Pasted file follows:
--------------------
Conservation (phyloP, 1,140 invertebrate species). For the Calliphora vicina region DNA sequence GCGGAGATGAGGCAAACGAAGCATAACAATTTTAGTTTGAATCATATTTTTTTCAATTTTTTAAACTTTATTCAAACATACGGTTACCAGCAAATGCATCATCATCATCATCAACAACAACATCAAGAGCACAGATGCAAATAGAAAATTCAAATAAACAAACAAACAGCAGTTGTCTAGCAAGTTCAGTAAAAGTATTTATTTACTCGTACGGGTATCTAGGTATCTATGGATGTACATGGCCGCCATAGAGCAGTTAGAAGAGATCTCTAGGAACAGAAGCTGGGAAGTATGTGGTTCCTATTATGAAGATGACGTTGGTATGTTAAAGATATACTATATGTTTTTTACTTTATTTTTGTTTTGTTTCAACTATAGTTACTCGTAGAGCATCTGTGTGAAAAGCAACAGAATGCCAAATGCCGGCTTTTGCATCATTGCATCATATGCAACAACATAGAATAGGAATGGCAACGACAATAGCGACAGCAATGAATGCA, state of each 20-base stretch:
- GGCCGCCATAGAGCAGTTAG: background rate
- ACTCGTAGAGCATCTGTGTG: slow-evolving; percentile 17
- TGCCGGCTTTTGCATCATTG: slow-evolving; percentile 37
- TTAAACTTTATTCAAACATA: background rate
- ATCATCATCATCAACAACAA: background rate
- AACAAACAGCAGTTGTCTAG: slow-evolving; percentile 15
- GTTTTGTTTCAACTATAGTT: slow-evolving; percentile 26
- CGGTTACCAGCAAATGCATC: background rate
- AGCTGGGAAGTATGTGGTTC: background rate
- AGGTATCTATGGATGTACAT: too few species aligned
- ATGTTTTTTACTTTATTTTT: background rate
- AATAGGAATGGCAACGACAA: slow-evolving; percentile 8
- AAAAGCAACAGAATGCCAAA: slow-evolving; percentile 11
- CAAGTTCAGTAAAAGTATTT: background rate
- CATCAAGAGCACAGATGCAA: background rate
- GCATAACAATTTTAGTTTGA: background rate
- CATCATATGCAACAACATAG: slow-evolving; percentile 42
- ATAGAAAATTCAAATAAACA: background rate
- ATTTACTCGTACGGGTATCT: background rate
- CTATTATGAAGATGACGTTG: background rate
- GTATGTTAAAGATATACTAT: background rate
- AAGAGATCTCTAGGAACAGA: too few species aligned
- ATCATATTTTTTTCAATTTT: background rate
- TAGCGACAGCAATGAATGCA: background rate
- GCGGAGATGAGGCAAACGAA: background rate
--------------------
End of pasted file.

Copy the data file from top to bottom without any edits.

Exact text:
Conservation (phyloP, 1,140 invertebrate species). For the Calliphora vicina region DNA sequence GCGGAGATGAGGCAAACGAAGCATAACAATTTTAGTTTGAATCATATTTTTTTCAATTTTTTAAACTTTATTCAAACATACGGTTACCAGCAAATGCATCATCATCATCATCAACAACAACATCAAGAGCACAGATGCAAATAGAAAATTCAAATAAACAAACAAACAGCAGTTGTCTAGCAAGTTCAGTAAAAGTATTTATTTACTCGTACGGGTATCTAGGTATCTATGGATGTACATGGCCGCCATAGAGCAGTTAGAAGAGATCTCTAGGAACAGAAGCTGGGAAGTATGTGGTTCCTATTATGAAGATGACGTTGGTATGTTAAAGATATACTATATGTTTTTTACTTTATTTTTGTTTTGTTTCAACTATAGTTACTCGTAGAGCATCTGTGTGAAAAGCAACAGAATGCCAAATGCCGGCTTTTGCATCATTGCATCATATGCAACAACATAGAATAGGAATGGCAACGACAATAGCGACAGCAATGAATGCA, state of each 20-base stretch:
- GGCCGCCATAGAGCAGTTAG: background rate
- ACTCGTAGAGCATCTGTGTG: slow-evolving; percentile 17
- TGCCGGCTTTTGCATCATTG: slow-evolving; percentile 37
- TTAAACTTTATTCAAACATA: background rate
- ATCATCATCATCAACAACAA: background rate
- AACAAACAGCAGTTGTCTAG: slow-evolving; percentile 15
- GTTTTGTTTCAACTATAGTT: slow-evolving; percentile 26
- CGGTTACCAGCAAATGCATC: background rate
- AGCTGGGAAGTATGTGGTTC: background rate
- AGGTATCTATGGATGTACAT: too few species aligned
- ATGTTTTTTACTTTATTTTT: background rate
- AATAGGAATGGCAACGACAA: slow-evolving; percentile 8
- AAAAGCAACAGAATGCCAAA: slow-evolving; percentile 11
- CAAGTTCAGTAAAAGTATTT: background rate
- CATCAAGAGCACAGATGCAA: background rate
- GCATAACAATTTTAGTTTGA: background rate
- CATCATATGCAACAACATAG: slow-evolving; percentile 42
- ATAGAAAATTCAAATAAACA: background rate
- ATTTACTCGTACGGGTATCT: background rate
- CTATTATGAAGATGACGTTG: background rate
- GTATGTTAAAGATATACTAT: background rate
- AAGAGATCTCTAGGAACAGA: too few species aligned
- ATCATATTTTTTTCAATTTT: background rate
- TAGCGACAGCAATGAATGCA: background rate
- GCGGAGATGAGGCAAACGAA: background rate